Feature | Nuclear Imaging | September 03, 2008| Dave Fornell

SPECT Scanner vs. PET, Which is Best?

Experts say both have their pros and cons, but technological improvements are moving too rapidly to say which will come out ahead.

A comparison of SPECT photo-multiplier technology vs. the newer CZT detector SPECT technology, showing improvement in image clarity.

A comparison of SPECT photo-multiplier technology vs. the newer CZT detector SPECT technology, showing improvement in image clarity. Image from a presentation at the 2017 American Society of Nuclear Cardiology (ASNC) Today meeting.

An updated version of this story covering more recent PET and SPECT advances is available at this link.

 

If the case went to court for whether positron emission tomography (PET) or single, photon emission computed tomography (SPECT) is better suited for nuclear cardiology myocardial perfusion imaging, experts say the current technology and developments on the horizon would result in a hung jury.

“This has been an ongoing debate for a long time – which one is better,” said Diwakar Jain, M.D., FACC, FRCP, FASNC, professor of medicine, director of nuclear cardiology, Drexel University College of Medicine in Philadelphia. “It is difficult to give an answer because they both have their strengths and weaknesses.”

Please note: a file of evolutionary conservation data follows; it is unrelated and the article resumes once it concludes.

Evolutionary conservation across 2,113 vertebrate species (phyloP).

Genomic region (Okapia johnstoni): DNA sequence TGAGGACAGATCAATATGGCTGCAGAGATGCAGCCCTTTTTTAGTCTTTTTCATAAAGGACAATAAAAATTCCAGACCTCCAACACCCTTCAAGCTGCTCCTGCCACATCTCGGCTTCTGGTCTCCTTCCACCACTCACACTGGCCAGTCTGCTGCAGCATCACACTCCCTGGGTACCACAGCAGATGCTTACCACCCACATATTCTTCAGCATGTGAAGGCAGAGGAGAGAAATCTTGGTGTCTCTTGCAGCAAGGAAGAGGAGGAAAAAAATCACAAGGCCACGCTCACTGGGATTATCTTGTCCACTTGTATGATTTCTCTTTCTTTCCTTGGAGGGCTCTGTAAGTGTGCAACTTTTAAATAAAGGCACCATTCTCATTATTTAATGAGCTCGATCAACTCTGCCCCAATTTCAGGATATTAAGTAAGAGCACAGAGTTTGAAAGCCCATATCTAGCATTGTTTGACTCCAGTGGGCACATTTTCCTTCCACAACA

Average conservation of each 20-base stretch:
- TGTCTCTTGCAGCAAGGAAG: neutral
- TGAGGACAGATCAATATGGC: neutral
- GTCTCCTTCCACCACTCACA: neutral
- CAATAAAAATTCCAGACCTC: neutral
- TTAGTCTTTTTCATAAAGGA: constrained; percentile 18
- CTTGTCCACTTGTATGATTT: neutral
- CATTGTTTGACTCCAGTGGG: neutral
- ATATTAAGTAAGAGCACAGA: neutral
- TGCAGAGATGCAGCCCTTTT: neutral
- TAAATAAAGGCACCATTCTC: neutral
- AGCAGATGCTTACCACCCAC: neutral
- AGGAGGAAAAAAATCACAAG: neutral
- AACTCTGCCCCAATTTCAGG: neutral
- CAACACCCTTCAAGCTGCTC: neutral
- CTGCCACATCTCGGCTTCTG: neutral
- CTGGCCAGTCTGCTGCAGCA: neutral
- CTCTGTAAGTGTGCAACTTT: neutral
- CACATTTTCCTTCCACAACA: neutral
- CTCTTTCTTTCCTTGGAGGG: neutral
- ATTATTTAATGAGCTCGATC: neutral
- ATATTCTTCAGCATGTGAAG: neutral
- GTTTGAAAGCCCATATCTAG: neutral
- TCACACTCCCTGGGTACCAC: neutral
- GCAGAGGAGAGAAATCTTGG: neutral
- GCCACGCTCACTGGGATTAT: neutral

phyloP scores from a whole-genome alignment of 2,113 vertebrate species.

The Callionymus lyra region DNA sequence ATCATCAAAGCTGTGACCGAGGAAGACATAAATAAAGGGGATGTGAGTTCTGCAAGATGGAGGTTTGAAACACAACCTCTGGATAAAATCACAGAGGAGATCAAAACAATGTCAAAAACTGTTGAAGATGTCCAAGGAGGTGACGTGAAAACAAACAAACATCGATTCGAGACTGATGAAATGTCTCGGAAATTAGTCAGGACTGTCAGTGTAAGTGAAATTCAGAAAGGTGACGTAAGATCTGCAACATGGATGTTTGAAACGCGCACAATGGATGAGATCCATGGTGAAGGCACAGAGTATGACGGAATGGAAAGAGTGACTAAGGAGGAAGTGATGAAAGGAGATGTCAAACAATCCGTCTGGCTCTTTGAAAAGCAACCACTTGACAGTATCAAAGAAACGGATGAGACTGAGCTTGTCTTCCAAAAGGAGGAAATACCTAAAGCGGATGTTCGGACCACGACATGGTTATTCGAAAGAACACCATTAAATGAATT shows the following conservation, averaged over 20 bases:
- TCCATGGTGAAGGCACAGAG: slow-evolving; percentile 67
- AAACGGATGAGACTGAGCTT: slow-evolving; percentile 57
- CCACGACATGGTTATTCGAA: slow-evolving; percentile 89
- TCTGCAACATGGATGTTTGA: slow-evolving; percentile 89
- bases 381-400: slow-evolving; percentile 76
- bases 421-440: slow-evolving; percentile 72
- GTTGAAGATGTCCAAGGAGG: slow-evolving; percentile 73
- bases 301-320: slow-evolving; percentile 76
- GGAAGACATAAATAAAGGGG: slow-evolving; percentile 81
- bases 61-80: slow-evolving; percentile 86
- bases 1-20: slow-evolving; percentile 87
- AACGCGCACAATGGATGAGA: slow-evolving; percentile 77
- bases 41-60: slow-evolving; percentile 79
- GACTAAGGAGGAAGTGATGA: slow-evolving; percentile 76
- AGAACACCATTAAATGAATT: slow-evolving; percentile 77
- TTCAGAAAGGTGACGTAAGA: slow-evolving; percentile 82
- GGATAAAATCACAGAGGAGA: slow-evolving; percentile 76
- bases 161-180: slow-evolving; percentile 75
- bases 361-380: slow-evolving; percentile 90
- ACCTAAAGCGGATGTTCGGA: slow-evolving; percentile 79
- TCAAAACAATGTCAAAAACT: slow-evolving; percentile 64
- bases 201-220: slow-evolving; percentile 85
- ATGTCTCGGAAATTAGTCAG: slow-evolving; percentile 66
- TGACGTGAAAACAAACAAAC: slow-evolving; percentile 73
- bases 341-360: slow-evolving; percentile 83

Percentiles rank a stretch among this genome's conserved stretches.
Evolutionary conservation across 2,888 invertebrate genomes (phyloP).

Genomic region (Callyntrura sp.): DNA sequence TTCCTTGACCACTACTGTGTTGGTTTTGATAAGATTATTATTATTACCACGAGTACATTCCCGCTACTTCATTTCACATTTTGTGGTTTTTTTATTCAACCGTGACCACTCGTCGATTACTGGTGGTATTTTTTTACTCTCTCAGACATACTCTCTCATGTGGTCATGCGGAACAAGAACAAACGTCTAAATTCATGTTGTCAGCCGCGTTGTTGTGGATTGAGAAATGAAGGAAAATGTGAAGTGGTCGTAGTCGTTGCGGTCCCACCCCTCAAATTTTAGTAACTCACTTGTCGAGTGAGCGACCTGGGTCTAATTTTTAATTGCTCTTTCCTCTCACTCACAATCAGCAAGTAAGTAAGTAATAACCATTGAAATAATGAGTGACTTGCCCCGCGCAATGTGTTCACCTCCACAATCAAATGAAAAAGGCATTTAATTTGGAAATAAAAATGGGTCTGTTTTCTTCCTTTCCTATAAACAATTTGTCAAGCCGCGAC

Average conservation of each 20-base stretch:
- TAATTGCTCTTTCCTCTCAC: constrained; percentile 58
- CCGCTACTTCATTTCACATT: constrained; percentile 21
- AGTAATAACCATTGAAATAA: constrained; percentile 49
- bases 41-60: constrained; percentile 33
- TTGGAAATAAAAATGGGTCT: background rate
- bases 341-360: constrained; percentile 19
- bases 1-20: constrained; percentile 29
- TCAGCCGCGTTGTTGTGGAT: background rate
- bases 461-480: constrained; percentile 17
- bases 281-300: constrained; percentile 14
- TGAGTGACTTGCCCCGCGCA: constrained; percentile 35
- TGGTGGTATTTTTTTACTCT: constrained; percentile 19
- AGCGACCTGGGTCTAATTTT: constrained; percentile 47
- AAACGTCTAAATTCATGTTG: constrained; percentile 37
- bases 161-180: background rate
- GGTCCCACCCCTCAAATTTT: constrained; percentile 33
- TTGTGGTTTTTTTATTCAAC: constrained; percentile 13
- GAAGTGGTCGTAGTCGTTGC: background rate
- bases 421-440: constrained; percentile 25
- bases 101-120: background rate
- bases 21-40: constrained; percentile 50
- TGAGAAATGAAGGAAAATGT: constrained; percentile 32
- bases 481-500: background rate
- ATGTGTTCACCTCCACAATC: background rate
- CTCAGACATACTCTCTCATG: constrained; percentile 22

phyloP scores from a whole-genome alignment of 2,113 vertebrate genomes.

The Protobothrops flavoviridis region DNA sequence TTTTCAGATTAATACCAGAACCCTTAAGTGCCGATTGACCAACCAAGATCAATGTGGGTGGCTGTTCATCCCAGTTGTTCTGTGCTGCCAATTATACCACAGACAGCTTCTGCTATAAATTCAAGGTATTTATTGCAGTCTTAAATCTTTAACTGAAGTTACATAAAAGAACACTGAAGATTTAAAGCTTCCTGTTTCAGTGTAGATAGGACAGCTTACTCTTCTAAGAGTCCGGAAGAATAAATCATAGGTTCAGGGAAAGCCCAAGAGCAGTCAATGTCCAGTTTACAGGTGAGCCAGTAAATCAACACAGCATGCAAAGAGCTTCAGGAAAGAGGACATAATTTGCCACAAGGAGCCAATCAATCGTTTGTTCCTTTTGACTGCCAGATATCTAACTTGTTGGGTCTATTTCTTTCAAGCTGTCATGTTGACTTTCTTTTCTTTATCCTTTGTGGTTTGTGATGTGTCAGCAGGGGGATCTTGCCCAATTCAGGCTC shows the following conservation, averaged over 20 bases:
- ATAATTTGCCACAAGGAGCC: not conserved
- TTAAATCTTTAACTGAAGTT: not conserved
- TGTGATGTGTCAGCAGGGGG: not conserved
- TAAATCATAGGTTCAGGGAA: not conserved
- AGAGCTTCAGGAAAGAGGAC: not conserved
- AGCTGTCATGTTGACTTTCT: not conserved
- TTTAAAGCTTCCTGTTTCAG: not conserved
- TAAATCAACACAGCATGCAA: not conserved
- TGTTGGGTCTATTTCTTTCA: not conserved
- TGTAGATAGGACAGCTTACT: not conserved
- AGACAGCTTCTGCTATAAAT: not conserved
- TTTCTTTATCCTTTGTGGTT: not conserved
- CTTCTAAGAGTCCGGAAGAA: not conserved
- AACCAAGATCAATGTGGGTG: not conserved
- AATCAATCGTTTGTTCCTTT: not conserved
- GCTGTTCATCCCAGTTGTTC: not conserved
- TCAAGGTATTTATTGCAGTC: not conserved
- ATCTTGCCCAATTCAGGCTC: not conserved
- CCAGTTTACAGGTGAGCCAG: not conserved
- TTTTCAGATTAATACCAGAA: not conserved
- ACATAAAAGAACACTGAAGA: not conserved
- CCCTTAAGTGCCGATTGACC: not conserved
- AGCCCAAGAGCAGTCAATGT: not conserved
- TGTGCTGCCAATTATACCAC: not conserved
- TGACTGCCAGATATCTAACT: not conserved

Technology for both modalities is also advancing rapidly, said Daniel S. Berman, M.D., FACC, director of nuclear cardiology/cardiac imaging, Cedars-Sinai Medical Center in Los Angeles. “It’s a very hard question to answer,” he said “We are in a time of a lot of change in diagnostic cardiac imaging.”

More research is needed to compare SPECT and PET, said Peter F. Faulhaber M.D., associate professor of radiology, Case Western Reserve University, director of clinical PET, University Hospitals Case Medical Center in Cleveland, OH. He said the jury is still out in his mind. In addition to testing which modality is better for perfusion imaging, he said research also needs to provide more cost analysis and consider patient throughputs. Both components are needed to convince CMS to provide reimbursements.

“CMS will hold us to the costs,” he said. “They will say, ‘Yeah, you have a great tool, but what works best?’”

Pros and Cons

The main positives of SPECT scanning are that it’s much more available and widely used and much cheaper than PET. A SPECT scanner gamma camera costs $400,000 to $600,000, while a PET-CT scanner can cost around $2 million. While PET is more expensive in terms of purchasing equipment, SPECT radio tracers also have half-lives of up to six hours, allowing a lot of imaging time, while PET tracers only have a half-life of about 75 seconds. SPECT radio tracers are also much cheaper and more abundant than PET tracers, Dr. Jain said.